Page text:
“Children’s books are censored far more than any other type of writing,” he says. “This includes books that are being read by young people that aren’t initially thought of as children’s literature, but books that are being taught in schools. I worry a lot about censorship, so I have done many things over the span of my career to try to draw attention to this problem, and take a stance against censorship. I am trying to protect children’s rights to read, while increasing access to reading material, and protecting the authors’ rights to write about the topics they want to write about without interference from censors.”
West has given local talks on the subject and traveled to Singapore in March 2015 to speak on the issue of censorship of children’s literature there. In 1988, he wrote a book called Trust Your Children: Voices Against Censorship in Children’s Literature, in which he interviewed publishers, censored authors such as Judy Blume and Roald Dahl, and activists opposing censorship. He updated the volume in 1997, with interviews with Newbery award-winners Phyllis Reynolds Naylor and Katherine Paterson, among others.
“In the process of interviewing those authors, I learned a lot about their lives and what fuels their imagination, and then I was able to build that into my teaching,” West says.
In another example of his research impacting his teaching, he wrote an article about Dahl’s James and the Giant Peach, which Dahl read and liked. The two began a correspondence, which led to West writing a book about Dahl and teaching a class each semester about a Dahl book.
“My research with Roald Dahl is directly implemented in my class,” he says. “I talk about the day I spent with Roald Dahl and what I learned from him through the process of interviewing him over the course of a day.”
West brings his deep insights about children’s literature to bear as book review editor since 2000 for Children’s Literature Association’s peer-reviewed academic journal, Quarterly. He has also served as association president and chaired two of the association’s annual conferences when they were held in Charlotte. He also is one of fewer than a half-dozen scholars invited to represent the United States in China at a prestigious international symposium on children’s literature in June 2016.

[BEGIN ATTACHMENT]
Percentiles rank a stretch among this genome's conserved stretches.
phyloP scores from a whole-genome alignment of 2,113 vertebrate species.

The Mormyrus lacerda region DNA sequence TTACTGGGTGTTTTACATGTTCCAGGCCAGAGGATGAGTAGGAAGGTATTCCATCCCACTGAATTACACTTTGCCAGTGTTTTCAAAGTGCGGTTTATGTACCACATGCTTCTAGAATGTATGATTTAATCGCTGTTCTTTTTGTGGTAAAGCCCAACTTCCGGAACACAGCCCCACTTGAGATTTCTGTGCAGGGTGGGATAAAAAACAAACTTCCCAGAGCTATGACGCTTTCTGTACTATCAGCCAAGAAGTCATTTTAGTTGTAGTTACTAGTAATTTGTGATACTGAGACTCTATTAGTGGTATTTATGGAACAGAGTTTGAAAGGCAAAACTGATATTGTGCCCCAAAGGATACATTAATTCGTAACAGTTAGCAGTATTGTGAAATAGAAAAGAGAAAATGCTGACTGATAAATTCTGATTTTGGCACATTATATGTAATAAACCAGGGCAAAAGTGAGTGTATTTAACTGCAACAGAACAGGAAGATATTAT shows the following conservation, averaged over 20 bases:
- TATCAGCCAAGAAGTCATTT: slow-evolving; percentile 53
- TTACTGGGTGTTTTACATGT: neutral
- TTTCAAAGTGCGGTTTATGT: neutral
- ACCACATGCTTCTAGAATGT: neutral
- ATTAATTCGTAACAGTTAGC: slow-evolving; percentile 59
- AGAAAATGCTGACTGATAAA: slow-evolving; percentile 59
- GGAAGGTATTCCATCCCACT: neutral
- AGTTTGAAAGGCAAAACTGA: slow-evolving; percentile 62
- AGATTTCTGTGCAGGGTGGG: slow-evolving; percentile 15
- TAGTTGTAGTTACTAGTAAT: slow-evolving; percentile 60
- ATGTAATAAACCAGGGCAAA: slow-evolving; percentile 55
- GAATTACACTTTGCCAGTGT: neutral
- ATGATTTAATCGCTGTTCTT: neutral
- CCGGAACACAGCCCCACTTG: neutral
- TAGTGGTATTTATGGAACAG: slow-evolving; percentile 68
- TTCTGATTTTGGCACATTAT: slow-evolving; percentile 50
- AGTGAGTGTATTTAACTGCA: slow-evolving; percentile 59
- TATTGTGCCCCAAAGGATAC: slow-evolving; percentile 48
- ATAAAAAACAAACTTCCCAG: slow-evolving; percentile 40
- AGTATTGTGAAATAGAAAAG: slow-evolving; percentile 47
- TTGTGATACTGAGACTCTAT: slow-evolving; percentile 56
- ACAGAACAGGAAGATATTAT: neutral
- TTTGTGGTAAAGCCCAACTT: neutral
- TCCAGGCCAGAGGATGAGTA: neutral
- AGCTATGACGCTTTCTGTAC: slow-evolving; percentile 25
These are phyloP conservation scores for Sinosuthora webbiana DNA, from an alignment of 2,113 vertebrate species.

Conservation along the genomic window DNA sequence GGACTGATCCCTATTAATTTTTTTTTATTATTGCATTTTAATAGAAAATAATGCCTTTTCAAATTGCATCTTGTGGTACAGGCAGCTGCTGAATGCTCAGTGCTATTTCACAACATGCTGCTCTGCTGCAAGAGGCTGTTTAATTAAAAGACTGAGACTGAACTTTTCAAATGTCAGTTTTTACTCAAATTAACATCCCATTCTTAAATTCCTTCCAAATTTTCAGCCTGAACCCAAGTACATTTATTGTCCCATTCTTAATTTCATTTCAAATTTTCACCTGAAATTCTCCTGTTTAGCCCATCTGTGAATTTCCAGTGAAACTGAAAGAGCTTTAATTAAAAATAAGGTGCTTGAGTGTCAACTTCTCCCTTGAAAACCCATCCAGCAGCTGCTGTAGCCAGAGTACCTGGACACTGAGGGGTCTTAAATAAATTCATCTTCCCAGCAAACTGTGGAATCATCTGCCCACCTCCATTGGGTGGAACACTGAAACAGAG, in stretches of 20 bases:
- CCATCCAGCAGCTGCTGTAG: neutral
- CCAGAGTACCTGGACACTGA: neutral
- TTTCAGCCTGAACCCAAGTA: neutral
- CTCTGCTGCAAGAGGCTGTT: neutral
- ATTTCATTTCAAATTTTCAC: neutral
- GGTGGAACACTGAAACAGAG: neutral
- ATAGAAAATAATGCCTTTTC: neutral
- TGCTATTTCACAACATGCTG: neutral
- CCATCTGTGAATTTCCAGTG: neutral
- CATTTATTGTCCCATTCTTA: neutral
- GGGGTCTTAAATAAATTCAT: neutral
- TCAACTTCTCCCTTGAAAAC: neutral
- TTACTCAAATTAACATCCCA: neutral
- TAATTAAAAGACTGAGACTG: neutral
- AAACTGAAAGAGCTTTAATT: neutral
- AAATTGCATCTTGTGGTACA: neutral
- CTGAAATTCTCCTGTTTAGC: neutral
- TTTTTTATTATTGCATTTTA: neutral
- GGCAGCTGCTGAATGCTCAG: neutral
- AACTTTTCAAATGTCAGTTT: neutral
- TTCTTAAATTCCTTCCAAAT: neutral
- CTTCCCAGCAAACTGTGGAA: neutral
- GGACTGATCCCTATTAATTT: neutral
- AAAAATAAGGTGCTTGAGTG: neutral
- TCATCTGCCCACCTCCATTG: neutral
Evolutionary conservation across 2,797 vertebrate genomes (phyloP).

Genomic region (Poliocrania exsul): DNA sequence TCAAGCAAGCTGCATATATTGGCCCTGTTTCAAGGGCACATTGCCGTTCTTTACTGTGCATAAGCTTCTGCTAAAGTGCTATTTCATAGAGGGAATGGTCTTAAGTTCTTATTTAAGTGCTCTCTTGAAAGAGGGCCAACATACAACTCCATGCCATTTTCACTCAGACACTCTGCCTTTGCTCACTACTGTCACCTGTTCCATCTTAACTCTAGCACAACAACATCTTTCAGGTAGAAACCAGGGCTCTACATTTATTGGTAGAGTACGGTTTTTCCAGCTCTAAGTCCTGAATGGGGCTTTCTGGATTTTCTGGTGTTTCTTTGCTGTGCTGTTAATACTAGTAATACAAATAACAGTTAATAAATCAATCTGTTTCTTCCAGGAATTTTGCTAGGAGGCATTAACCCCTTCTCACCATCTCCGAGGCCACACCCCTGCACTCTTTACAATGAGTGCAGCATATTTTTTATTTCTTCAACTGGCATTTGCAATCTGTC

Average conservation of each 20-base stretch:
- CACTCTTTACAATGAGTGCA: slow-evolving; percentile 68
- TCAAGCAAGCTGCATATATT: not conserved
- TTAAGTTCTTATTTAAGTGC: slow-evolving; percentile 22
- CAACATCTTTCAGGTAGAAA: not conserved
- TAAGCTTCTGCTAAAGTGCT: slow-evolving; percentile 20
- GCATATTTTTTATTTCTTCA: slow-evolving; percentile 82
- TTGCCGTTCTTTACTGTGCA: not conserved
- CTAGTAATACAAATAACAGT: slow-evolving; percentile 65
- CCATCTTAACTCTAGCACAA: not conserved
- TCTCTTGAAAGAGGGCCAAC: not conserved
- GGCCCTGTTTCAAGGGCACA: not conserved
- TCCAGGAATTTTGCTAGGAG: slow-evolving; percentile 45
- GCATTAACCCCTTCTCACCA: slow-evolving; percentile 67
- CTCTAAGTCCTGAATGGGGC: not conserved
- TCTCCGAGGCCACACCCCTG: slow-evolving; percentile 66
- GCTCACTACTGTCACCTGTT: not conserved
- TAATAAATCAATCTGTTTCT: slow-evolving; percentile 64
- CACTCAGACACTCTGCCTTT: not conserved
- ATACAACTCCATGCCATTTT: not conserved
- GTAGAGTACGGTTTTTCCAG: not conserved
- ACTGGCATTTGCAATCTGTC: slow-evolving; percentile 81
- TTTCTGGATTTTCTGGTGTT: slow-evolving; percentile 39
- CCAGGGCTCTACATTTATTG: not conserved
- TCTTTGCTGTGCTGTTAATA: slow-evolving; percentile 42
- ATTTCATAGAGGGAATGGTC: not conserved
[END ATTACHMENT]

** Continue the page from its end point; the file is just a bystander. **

West’s commitment to the broader community extends to organizing literary events, including the popular Seuss-a-thons hosted by the English Department and Park Road Books each year. He has taken the lead in organizing a Center City Literary Festival and has collaborated on other community literary festivals, including this November’s EpicFest, sponsored by the Charlotte Mecklenburg Library Foundation.
Last year, West helped launch RISE: A Children’s Literacy Journal, which he edits. The journal is aimed at teachers, librarians and parents concerned about children’s reading. Issues have covered everything from the role of literary fiction in the new Common Core standards to the enduring appeal of fairy tales.
“It fills an important gap in the field,” West says. “We educate by teaching our classes but we educate in other ways too. We share our insights with a broader audience…with people in our community. Our community engagement is sharing our expertise with a larger audience.”
For West, receiving this national award offers important recognition for the entire English Department, especially his children’s literature colleagues.
“When people believe in you and support what you’re doing, it’s easier to excel, because you have a foundation on which to build,” he says. “I readily acknowledge that I’m standing on other people’s shoulders, that I’m getting support from lots of people, and that I would not have been as successful in this field without that support.”
Words: Tyler Harris | Images: Lynn Roberson and Wade Bruton (headshot)